Democratic Candidates Battle for Iowa’s Support
[Sorry, the video for this story has expired, but you can still read the transcript below. ]
MARGARET WARNER: Yesterday’s encounter in Des Moines was the seventh major Democratic debate this year, and the first to be held in the critical early caucus state of Iowa. So all eight candidates were on hand. And with recent Iowa polls showing three of them — Barack Obama, Hillary Clinton and John Edwards — in a dead heat, ABC News moderator George Stephanopoulos began by taking aim at one of them.
GEORGE STEPHANOPOULOS, ABC News Moderator: Is Barack Obama ready to be president, experienced enough to be president?
MARGARET WARNER: Connecticut Sen. Chris Dodd sounded skeptical.
SEN. CHRIS DODD (D), Connecticut: We’re asking Democrats across the country to choose amongst us here who is best able to lead. The experience, the background, the demonstrated success in dealing with both domestic and foreign policy issues are critical questions. You’re not going to have time in January of ’09 to get ready for this job; you’ve got to be ready immediately for it.
MARGARET WARNER: Illinois Senator Obama responded by making light of the jabs from his rivals.
SEN. BARACK OBAMA (D), Illinois: Well, you know, to prepare for this debate, I rode in the bumper cars at the state fair and…
Rooting out al-Qaida in Pakistan
MARGARET WARNER: Questions about the one-term senator's experience have grown since he said earlier this month that, if Pakistan's government didn't root out al-Qaida terrorists in its tribal regions, the United States should. Obama yesterday didn't back down.
SEN. BARACK OBAMA: I think that, if we have Osama bin Laden in our sights and we've exhausted all other options, we should take him out before he plans to kill another 3,000 Americans. I think that's common sense.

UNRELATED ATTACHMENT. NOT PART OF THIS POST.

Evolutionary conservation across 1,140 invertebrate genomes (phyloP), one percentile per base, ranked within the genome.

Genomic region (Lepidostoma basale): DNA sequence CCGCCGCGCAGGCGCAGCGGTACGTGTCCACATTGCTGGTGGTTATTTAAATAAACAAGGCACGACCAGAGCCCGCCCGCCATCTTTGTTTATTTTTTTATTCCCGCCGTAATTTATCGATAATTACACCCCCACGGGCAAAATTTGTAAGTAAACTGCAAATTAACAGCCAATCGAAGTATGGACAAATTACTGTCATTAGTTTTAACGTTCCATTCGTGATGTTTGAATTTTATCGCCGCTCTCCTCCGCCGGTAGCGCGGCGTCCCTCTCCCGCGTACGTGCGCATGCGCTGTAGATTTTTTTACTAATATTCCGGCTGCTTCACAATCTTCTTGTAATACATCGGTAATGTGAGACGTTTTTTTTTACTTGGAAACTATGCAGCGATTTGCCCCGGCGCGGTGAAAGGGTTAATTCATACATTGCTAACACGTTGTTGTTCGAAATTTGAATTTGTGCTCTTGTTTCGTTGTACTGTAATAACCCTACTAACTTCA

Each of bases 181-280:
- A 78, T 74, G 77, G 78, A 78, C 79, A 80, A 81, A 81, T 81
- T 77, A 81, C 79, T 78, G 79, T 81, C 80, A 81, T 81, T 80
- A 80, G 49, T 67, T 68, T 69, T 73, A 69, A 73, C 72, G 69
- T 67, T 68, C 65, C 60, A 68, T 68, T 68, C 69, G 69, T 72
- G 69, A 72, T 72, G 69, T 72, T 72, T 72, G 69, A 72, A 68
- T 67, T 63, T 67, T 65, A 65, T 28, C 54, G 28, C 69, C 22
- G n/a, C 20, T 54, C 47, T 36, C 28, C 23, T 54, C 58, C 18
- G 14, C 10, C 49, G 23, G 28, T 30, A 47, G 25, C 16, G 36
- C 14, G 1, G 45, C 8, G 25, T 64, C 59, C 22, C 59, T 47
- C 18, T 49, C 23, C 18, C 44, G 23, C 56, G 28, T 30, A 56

So there's one other thing that I believe, and that is that we should describe for the American people, both in presidential debates, as well as president, what our foreign policy is and what we're going to do. We shouldn't have strategic ambiguity with the American people when it comes to describing how we're going to deal with the most serious national security issues that we face.
MARGARET WARNER: Obama's also been criticized by Hillary Clinton for flatly ruling out the use of nuclear weapons against al-Qaida strongholds. But Stephanopoulos called out Senator Clinton for similarly ruling out a nuclear attack on Iran during her New York Senate race last year.
GEORGE STEPHANOPOULOS: So Senator Obama rules out using them against al-Qaida; you rule out using them against Iran. What's the principal difference there?
SEN. HILLARY CLINTON (D), New York: Well, George, you've got to put it into context. I was asked specifically about what was very clearly an effort by the Bush-Cheney administration to drum up support for military action against Iran. This was not a hypothetical; this was a brush-back against this administration, which has been reckless and provocative to America's damage, in my opinion.
So I think there's a big difference, and I think it's a difference that really goes to the heart of whether we should be using hypotheticals. I mean, one thing that I agree with is we shouldn't use hypotheticals. You know, words do matter.
SEN. BARACK OBAMA: It is not hypothetical that al-Qaida has established base camps in the hills between Afghanistan and Pakistan. That was acknowledged in the national intelligence estimates, and every foreign policy expert understands that. No military expert would advise that we use nuclear weapons to deal with them, but we do have to deal with that problem.
Approaches to ending the Iraq war
MARGARET WARNER: When the discussion turned to the war in Iraq, all the candidates agreed the United States should end the current occupation, but they sparred over what a withdrawal should look like. New Mexico Governor Bill Richardson highlighted differences among the candidates over how quickly U.S. troops should leave and whether any should remain behind.
GOV. BILL RICHARDSON (D), New Mexico: My plan has diplomacy, a tripartite entity within Iraq, a reconciliation among the three groups. I would have a division of oil revenues. I'd have an all-Muslim peacekeeping force, headed by the United Nations, a donor conference.
But none of this peace and peace-building can begin until all of our troops are out. We have different positions here. I believe that, if you leave any residual forces, then none of the peace that we are trying to bring can happen.